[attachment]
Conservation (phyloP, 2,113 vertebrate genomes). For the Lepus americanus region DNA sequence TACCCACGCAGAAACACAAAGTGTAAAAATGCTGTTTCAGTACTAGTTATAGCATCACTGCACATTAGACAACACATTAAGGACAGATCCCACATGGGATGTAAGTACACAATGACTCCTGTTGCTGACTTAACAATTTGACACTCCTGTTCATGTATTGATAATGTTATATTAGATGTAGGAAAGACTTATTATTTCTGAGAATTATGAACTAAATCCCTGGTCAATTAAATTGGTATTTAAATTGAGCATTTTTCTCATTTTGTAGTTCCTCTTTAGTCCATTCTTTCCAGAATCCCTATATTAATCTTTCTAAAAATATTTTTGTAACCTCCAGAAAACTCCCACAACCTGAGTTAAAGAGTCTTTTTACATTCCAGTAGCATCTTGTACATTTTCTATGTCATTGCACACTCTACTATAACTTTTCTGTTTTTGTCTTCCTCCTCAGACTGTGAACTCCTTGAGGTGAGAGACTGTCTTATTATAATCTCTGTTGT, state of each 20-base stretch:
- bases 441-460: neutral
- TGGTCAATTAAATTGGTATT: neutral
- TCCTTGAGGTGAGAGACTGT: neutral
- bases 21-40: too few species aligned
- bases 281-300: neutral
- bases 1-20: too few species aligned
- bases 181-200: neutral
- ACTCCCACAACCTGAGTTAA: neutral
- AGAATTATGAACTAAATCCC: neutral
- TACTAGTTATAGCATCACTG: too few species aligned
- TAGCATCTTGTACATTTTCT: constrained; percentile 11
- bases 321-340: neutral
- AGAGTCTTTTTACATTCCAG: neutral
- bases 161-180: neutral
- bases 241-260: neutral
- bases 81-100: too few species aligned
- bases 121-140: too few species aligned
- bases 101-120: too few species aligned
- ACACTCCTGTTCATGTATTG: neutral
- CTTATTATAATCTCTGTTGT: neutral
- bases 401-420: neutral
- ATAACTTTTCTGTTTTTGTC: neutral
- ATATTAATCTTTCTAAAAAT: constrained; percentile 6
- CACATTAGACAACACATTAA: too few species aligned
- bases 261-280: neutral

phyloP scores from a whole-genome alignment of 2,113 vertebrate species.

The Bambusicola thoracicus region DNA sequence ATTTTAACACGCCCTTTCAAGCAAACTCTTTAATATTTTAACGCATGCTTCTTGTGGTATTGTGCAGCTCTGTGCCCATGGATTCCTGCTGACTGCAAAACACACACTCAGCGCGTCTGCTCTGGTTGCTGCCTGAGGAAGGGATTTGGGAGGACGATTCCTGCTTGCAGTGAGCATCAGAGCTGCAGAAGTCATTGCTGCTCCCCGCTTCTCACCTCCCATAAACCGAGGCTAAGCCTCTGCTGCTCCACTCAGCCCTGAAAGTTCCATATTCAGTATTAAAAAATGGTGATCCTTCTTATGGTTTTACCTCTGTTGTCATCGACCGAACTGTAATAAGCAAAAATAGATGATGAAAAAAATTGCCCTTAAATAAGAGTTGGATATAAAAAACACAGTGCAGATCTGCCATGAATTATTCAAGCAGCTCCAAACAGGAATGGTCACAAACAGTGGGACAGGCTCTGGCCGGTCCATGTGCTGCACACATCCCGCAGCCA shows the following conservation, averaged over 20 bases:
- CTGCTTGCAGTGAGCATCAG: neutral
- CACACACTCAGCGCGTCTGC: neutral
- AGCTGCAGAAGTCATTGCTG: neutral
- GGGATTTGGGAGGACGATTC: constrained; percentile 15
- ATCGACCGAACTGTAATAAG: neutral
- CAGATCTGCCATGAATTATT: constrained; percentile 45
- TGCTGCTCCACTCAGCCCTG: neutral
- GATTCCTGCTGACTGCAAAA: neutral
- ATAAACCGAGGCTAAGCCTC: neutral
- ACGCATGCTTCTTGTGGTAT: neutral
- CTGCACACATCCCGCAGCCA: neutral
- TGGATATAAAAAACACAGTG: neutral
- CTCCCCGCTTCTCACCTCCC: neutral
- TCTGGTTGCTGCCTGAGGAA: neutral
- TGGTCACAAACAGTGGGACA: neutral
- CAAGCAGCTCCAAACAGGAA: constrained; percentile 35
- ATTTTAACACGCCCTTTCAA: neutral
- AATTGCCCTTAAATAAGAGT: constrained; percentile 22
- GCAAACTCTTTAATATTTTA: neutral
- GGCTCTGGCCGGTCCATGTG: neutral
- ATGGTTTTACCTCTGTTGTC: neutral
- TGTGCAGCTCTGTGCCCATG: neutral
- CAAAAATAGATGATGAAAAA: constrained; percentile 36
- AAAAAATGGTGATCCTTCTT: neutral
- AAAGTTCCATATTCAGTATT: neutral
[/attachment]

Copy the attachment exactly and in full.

Conservation (phyloP, 2,113 vertebrate genomes). For the Lepus americanus region DNA sequence TACCCACGCAGAAACACAAAGTGTAAAAATGCTGTTTCAGTACTAGTTATAGCATCACTGCACATTAGACAACACATTAAGGACAGATCCCACATGGGATGTAAGTACACAATGACTCCTGTTGCTGACTTAACAATTTGACACTCCTGTTCATGTATTGATAATGTTATATTAGATGTAGGAAAGACTTATTATTTCTGAGAATTATGAACTAAATCCCTGGTCAATTAAATTGGTATTTAAATTGAGCATTTTTCTCATTTTGTAGTTCCTCTTTAGTCCATTCTTTCCAGAATCCCTATATTAATCTTTCTAAAAATATTTTTGTAACCTCCAGAAAACTCCCACAACCTGAGTTAAAGAGTCTTTTTACATTCCAGTAGCATCTTGTACATTTTCTATGTCATTGCACACTCTACTATAACTTTTCTGTTTTTGTCTTCCTCCTCAGACTGTGAACTCCTTGAGGTGAGAGACTGTCTTATTATAATCTCTGTTGT, state of each 20-base stretch:
- bases 441-460: neutral
- TGGTCAATTAAATTGGTATT: neutral
- TCCTTGAGGTGAGAGACTGT: neutral
- bases 21-40: too few species aligned
- bases 281-300: neutral
- bases 1-20: too few species aligned
- bases 181-200: neutral
- ACTCCCACAACCTGAGTTAA: neutral
- AGAATTATGAACTAAATCCC: neutral
- TACTAGTTATAGCATCACTG: too few species aligned
- TAGCATCTTGTACATTTTCT: constrained; percentile 11
- bases 321-340: neutral
- AGAGTCTTTTTACATTCCAG: neutral
- bases 161-180: neutral
- bases 241-260: neutral
- bases 81-100: too few species aligned
- bases 121-140: too few species aligned
- bases 101-120: too few species aligned
- ACACTCCTGTTCATGTATTG: neutral
- CTTATTATAATCTCTGTTGT: neutral
- bases 401-420: neutral
- ATAACTTTTCTGTTTTTGTC: neutral
- ATATTAATCTTTCTAAAAAT: constrained; percentile 6
- CACATTAGACAACACATTAA: too few species aligned
- bases 261-280: neutral

phyloP scores from a whole-genome alignment of 2,113 vertebrate species.

The Bambusicola thoracicus region DNA sequence ATTTTAACACGCCCTTTCAAGCAAACTCTTTAATATTTTAACGCATGCTTCTTGTGGTATTGTGCAGCTCTGTGCCCATGGATTCCTGCTGACTGCAAAACACACACTCAGCGCGTCTGCTCTGGTTGCTGCCTGAGGAAGGGATTTGGGAGGACGATTCCTGCTTGCAGTGAGCATCAGAGCTGCAGAAGTCATTGCTGCTCCCCGCTTCTCACCTCCCATAAACCGAGGCTAAGCCTCTGCTGCTCCACTCAGCCCTGAAAGTTCCATATTCAGTATTAAAAAATGGTGATCCTTCTTATGGTTTTACCTCTGTTGTCATCGACCGAACTGTAATAAGCAAAAATAGATGATGAAAAAAATTGCCCTTAAATAAGAGTTGGATATAAAAAACACAGTGCAGATCTGCCATGAATTATTCAAGCAGCTCCAAACAGGAATGGTCACAAACAGTGGGACAGGCTCTGGCCGGTCCATGTGCTGCACACATCCCGCAGCCA shows the following conservation, averaged over 20 bases:
- CTGCTTGCAGTGAGCATCAG: neutral
- CACACACTCAGCGCGTCTGC: neutral
- AGCTGCAGAAGTCATTGCTG: neutral
- GGGATTTGGGAGGACGATTC: constrained; percentile 15
- ATCGACCGAACTGTAATAAG: neutral
- CAGATCTGCCATGAATTATT: constrained; percentile 45
- TGCTGCTCCACTCAGCCCTG: neutral
- GATTCCTGCTGACTGCAAAA: neutral
- ATAAACCGAGGCTAAGCCTC: neutral
- ACGCATGCTTCTTGTGGTAT: neutral
- CTGCACACATCCCGCAGCCA: neutral
- TGGATATAAAAAACACAGTG: neutral
- CTCCCCGCTTCTCACCTCCC: neutral
- TCTGGTTGCTGCCTGAGGAA: neutral
- TGGTCACAAACAGTGGGACA: neutral
- CAAGCAGCTCCAAACAGGAA: constrained; percentile 35
- ATTTTAACACGCCCTTTCAA: neutral
- AATTGCCCTTAAATAAGAGT: constrained; percentile 22
- GCAAACTCTTTAATATTTTA: neutral
- GGCTCTGGCCGGTCCATGTG: neutral
- ATGGTTTTACCTCTGTTGTC: neutral
- TGTGCAGCTCTGTGCCCATG: neutral
- CAAAAATAGATGATGAAAAA: constrained; percentile 36
- AAAAAATGGTGATCCTTCTT: neutral
- AAAGTTCCATATTCAGTATT: neutral